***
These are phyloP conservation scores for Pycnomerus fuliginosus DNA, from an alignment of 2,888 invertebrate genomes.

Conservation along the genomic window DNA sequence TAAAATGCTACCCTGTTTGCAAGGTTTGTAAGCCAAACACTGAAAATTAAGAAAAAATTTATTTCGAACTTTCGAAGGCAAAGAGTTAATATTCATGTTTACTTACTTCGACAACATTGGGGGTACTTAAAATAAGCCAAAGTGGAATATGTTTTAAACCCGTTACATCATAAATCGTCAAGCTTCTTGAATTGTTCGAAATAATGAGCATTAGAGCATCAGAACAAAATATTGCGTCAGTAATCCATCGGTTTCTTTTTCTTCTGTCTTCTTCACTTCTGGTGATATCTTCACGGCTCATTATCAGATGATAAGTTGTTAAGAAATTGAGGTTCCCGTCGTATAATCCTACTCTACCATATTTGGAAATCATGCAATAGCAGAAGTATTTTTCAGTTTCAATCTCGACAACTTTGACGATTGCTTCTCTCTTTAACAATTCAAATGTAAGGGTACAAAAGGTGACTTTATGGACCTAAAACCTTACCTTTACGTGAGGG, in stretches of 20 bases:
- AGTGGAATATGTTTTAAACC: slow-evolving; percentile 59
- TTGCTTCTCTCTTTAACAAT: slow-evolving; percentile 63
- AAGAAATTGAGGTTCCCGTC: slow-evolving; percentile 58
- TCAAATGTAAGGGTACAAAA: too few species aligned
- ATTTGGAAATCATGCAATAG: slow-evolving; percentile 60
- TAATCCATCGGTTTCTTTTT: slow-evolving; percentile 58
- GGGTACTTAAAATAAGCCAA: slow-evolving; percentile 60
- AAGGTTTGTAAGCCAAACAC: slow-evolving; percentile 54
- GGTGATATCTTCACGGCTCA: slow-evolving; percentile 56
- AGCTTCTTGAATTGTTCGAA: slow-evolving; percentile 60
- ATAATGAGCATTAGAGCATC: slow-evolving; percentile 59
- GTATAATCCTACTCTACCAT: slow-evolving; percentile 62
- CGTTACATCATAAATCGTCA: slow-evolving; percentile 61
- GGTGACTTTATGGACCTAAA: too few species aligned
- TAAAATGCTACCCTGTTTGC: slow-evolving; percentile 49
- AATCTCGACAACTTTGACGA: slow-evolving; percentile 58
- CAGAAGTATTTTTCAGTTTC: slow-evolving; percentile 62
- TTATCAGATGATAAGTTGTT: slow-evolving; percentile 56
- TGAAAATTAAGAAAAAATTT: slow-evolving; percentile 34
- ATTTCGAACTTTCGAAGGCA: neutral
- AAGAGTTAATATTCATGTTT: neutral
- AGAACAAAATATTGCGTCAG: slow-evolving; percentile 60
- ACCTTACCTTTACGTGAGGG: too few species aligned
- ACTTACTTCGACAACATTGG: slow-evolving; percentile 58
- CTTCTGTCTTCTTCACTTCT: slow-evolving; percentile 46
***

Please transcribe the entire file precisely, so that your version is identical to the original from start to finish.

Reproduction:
These are phyloP conservation scores for Pycnomerus fuliginosus DNA, from an alignment of 2,888 invertebrate genomes.

Conservation along the genomic window DNA sequence TAAAATGCTACCCTGTTTGCAAGGTTTGTAAGCCAAACACTGAAAATTAAGAAAAAATTTATTTCGAACTTTCGAAGGCAAAGAGTTAATATTCATGTTTACTTACTTCGACAACATTGGGGGTACTTAAAATAAGCCAAAGTGGAATATGTTTTAAACCCGTTACATCATAAATCGTCAAGCTTCTTGAATTGTTCGAAATAATGAGCATTAGAGCATCAGAACAAAATATTGCGTCAGTAATCCATCGGTTTCTTTTTCTTCTGTCTTCTTCACTTCTGGTGATATCTTCACGGCTCATTATCAGATGATAAGTTGTTAAGAAATTGAGGTTCCCGTCGTATAATCCTACTCTACCATATTTGGAAATCATGCAATAGCAGAAGTATTTTTCAGTTTCAATCTCGACAACTTTGACGATTGCTTCTCTCTTTAACAATTCAAATGTAAGGGTACAAAAGGTGACTTTATGGACCTAAAACCTTACCTTTACGTGAGGG, in stretches of 20 bases:
- AGTGGAATATGTTTTAAACC: slow-evolving; percentile 59
- TTGCTTCTCTCTTTAACAAT: slow-evolving; percentile 63
- AAGAAATTGAGGTTCCCGTC: slow-evolving; percentile 58
- TCAAATGTAAGGGTACAAAA: too few species aligned
- ATTTGGAAATCATGCAATAG: slow-evolving; percentile 60
- TAATCCATCGGTTTCTTTTT: slow-evolving; percentile 58
- GGGTACTTAAAATAAGCCAA: slow-evolving; percentile 60
- AAGGTTTGTAAGCCAAACAC: slow-evolving; percentile 54
- GGTGATATCTTCACGGCTCA: slow-evolving; percentile 56
- AGCTTCTTGAATTGTTCGAA: slow-evolving; percentile 60
- ATAATGAGCATTAGAGCATC: slow-evolving; percentile 59
- GTATAATCCTACTCTACCAT: slow-evolving; percentile 62
- CGTTACATCATAAATCGTCA: slow-evolving; percentile 61
- GGTGACTTTATGGACCTAAA: too few species aligned
- TAAAATGCTACCCTGTTTGC: slow-evolving; percentile 49
- AATCTCGACAACTTTGACGA: slow-evolving; percentile 58
- CAGAAGTATTTTTCAGTTTC: slow-evolving; percentile 62
- TTATCAGATGATAAGTTGTT: slow-evolving; percentile 56
- TGAAAATTAAGAAAAAATTT: slow-evolving; percentile 34
- ATTTCGAACTTTCGAAGGCA: neutral
- AAGAGTTAATATTCATGTTT: neutral
- AGAACAAAATATTGCGTCAG: slow-evolving; percentile 60
- ACCTTACCTTTACGTGAGGG: too few species aligned
- ACTTACTTCGACAACATTGG: slow-evolving; percentile 58
- CTTCTGTCTTCTTCACTTCT: slow-evolving; percentile 46